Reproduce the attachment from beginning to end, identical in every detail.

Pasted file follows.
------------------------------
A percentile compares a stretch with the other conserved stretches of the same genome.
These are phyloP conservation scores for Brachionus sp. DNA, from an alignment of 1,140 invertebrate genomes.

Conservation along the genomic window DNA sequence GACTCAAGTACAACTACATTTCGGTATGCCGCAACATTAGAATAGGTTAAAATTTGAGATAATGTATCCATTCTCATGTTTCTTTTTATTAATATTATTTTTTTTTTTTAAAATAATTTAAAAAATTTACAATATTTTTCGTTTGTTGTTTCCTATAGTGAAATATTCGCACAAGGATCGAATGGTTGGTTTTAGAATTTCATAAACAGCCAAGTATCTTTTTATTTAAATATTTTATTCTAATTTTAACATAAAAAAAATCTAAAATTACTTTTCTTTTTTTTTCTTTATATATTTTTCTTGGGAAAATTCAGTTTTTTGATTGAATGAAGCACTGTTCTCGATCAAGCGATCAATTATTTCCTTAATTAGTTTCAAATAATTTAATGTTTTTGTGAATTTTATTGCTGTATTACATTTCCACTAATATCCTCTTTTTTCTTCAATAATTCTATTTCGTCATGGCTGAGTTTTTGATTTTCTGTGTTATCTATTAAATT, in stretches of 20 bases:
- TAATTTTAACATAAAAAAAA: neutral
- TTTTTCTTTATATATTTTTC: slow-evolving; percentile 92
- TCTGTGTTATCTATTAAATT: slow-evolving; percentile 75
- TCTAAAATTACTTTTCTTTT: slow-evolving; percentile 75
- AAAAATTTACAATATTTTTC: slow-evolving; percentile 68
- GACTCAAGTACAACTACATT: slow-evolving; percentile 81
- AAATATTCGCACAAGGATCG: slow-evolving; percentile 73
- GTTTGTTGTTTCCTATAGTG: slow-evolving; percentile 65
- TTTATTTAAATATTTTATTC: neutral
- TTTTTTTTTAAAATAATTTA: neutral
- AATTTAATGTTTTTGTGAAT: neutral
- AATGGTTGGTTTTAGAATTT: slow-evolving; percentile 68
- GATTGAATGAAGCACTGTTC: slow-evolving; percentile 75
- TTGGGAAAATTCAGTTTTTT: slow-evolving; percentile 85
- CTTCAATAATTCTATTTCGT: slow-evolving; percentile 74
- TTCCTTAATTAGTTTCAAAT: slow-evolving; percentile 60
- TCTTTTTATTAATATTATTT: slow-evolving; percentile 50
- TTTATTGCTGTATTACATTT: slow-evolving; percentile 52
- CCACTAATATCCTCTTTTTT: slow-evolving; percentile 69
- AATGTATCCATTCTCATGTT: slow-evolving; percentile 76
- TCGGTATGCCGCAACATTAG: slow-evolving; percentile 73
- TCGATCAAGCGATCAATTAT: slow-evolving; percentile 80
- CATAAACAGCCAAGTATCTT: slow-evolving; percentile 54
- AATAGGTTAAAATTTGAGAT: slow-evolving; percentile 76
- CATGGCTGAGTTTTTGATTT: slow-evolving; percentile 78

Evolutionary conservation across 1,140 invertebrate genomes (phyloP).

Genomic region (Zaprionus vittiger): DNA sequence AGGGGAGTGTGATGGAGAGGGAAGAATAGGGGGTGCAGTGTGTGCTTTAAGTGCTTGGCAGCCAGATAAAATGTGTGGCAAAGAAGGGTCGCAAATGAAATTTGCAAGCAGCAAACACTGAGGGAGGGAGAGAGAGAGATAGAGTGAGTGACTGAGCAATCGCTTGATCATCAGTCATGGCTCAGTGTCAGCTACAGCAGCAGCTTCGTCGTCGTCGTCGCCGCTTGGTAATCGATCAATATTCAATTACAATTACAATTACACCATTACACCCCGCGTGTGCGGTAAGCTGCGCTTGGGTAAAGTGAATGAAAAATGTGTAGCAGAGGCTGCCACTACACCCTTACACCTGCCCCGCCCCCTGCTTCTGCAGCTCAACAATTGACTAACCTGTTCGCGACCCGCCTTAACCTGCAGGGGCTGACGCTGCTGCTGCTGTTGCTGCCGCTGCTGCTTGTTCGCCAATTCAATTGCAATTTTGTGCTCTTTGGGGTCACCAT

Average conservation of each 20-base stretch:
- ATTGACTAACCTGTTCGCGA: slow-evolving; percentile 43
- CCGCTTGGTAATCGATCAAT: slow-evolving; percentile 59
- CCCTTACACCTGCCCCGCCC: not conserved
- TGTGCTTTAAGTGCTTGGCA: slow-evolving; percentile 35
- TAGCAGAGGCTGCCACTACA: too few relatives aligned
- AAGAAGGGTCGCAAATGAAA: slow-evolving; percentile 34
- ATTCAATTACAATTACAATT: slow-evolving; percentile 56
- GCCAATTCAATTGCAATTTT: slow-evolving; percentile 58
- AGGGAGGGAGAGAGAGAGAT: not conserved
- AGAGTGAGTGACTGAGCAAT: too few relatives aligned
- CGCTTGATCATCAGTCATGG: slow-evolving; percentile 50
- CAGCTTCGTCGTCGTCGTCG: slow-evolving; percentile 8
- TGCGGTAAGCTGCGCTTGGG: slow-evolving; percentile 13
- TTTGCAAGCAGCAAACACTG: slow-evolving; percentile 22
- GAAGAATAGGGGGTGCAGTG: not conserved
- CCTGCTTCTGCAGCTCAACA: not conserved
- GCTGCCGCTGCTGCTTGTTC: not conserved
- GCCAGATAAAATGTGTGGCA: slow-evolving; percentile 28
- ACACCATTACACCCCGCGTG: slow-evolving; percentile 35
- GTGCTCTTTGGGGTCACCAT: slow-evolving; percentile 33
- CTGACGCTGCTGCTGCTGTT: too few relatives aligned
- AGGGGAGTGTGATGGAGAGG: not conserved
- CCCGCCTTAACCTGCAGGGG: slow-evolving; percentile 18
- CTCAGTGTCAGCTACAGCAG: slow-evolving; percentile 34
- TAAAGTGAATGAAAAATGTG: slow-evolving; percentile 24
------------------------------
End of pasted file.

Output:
A percentile compares a stretch with the other conserved stretches of the same genome.
These are phyloP conservation scores for Brachionus sp. DNA, from an alignment of 1,140 invertebrate genomes.

Conservation along the genomic window DNA sequence GACTCAAGTACAACTACATTTCGGTATGCCGCAACATTAGAATAGGTTAAAATTTGAGATAATGTATCCATTCTCATGTTTCTTTTTATTAATATTATTTTTTTTTTTTAAAATAATTTAAAAAATTTACAATATTTTTCGTTTGTTGTTTCCTATAGTGAAATATTCGCACAAGGATCGAATGGTTGGTTTTAGAATTTCATAAACAGCCAAGTATCTTTTTATTTAAATATTTTATTCTAATTTTAACATAAAAAAAATCTAAAATTACTTTTCTTTTTTTTTCTTTATATATTTTTCTTGGGAAAATTCAGTTTTTTGATTGAATGAAGCACTGTTCTCGATCAAGCGATCAATTATTTCCTTAATTAGTTTCAAATAATTTAATGTTTTTGTGAATTTTATTGCTGTATTACATTTCCACTAATATCCTCTTTTTTCTTCAATAATTCTATTTCGTCATGGCTGAGTTTTTGATTTTCTGTGTTATCTATTAAATT, in stretches of 20 bases:
- TAATTTTAACATAAAAAAAA: neutral
- TTTTTCTTTATATATTTTTC: slow-evolving; percentile 92
- TCTGTGTTATCTATTAAATT: slow-evolving; percentile 75
- TCTAAAATTACTTTTCTTTT: slow-evolving; percentile 75
- AAAAATTTACAATATTTTTC: slow-evolving; percentile 68
- GACTCAAGTACAACTACATT: slow-evolving; percentile 81
- AAATATTCGCACAAGGATCG: slow-evolving; percentile 73
- GTTTGTTGTTTCCTATAGTG: slow-evolving; percentile 65
- TTTATTTAAATATTTTATTC: neutral
- TTTTTTTTTAAAATAATTTA: neutral
- AATTTAATGTTTTTGTGAAT: neutral
- AATGGTTGGTTTTAGAATTT: slow-evolving; percentile 68
- GATTGAATGAAGCACTGTTC: slow-evolving; percentile 75
- TTGGGAAAATTCAGTTTTTT: slow-evolving; percentile 85
- CTTCAATAATTCTATTTCGT: slow-evolving; percentile 74
- TTCCTTAATTAGTTTCAAAT: slow-evolving; percentile 60
- TCTTTTTATTAATATTATTT: slow-evolving; percentile 50
- TTTATTGCTGTATTACATTT: slow-evolving; percentile 52
- CCACTAATATCCTCTTTTTT: slow-evolving; percentile 69
- AATGTATCCATTCTCATGTT: slow-evolving; percentile 76
- TCGGTATGCCGCAACATTAG: slow-evolving; percentile 73
- TCGATCAAGCGATCAATTAT: slow-evolving; percentile 80
- CATAAACAGCCAAGTATCTT: slow-evolving; percentile 54
- AATAGGTTAAAATTTGAGAT: slow-evolving; percentile 76
- CATGGCTGAGTTTTTGATTT: slow-evolving; percentile 78

Evolutionary conservation across 1,140 invertebrate genomes (phyloP).

Genomic region (Zaprionus vittiger): DNA sequence AGGGGAGTGTGATGGAGAGGGAAGAATAGGGGGTGCAGTGTGTGCTTTAAGTGCTTGGCAGCCAGATAAAATGTGTGGCAAAGAAGGGTCGCAAATGAAATTTGCAAGCAGCAAACACTGAGGGAGGGAGAGAGAGAGATAGAGTGAGTGACTGAGCAATCGCTTGATCATCAGTCATGGCTCAGTGTCAGCTACAGCAGCAGCTTCGTCGTCGTCGTCGCCGCTTGGTAATCGATCAATATTCAATTACAATTACAATTACACCATTACACCCCGCGTGTGCGGTAAGCTGCGCTTGGGTAAAGTGAATGAAAAATGTGTAGCAGAGGCTGCCACTACACCCTTACACCTGCCCCGCCCCCTGCTTCTGCAGCTCAACAATTGACTAACCTGTTCGCGACCCGCCTTAACCTGCAGGGGCTGACGCTGCTGCTGCTGTTGCTGCCGCTGCTGCTTGTTCGCCAATTCAATTGCAATTTTGTGCTCTTTGGGGTCACCAT

Average conservation of each 20-base stretch:
- ATTGACTAACCTGTTCGCGA: slow-evolving; percentile 43
- CCGCTTGGTAATCGATCAAT: slow-evolving; percentile 59
- CCCTTACACCTGCCCCGCCC: not conserved
- TGTGCTTTAAGTGCTTGGCA: slow-evolving; percentile 35
- TAGCAGAGGCTGCCACTACA: too few relatives aligned
- AAGAAGGGTCGCAAATGAAA: slow-evolving; percentile 34
- ATTCAATTACAATTACAATT: slow-evolving; percentile 56
- GCCAATTCAATTGCAATTTT: slow-evolving; percentile 58
- AGGGAGGGAGAGAGAGAGAT: not conserved
- AGAGTGAGTGACTGAGCAAT: too few relatives aligned
- CGCTTGATCATCAGTCATGG: slow-evolving; percentile 50
- CAGCTTCGTCGTCGTCGTCG: slow-evolving; percentile 8
- TGCGGTAAGCTGCGCTTGGG: slow-evolving; percentile 13
- TTTGCAAGCAGCAAACACTG: slow-evolving; percentile 22
- GAAGAATAGGGGGTGCAGTG: not conserved
- CCTGCTTCTGCAGCTCAACA: not conserved
- GCTGCCGCTGCTGCTTGTTC: not conserved
- GCCAGATAAAATGTGTGGCA: slow-evolving; percentile 28
- ACACCATTACACCCCGCGTG: slow-evolving; percentile 35
- GTGCTCTTTGGGGTCACCAT: slow-evolving; percentile 33
- CTGACGCTGCTGCTGCTGTT: too few relatives aligned
- AGGGGAGTGTGATGGAGAGG: not conserved
- CCCGCCTTAACCTGCAGGGG: slow-evolving; percentile 18
- CTCAGTGTCAGCTACAGCAG: slow-evolving; percentile 34
- TAAAGTGAATGAAAAATGTG: slow-evolving; percentile 24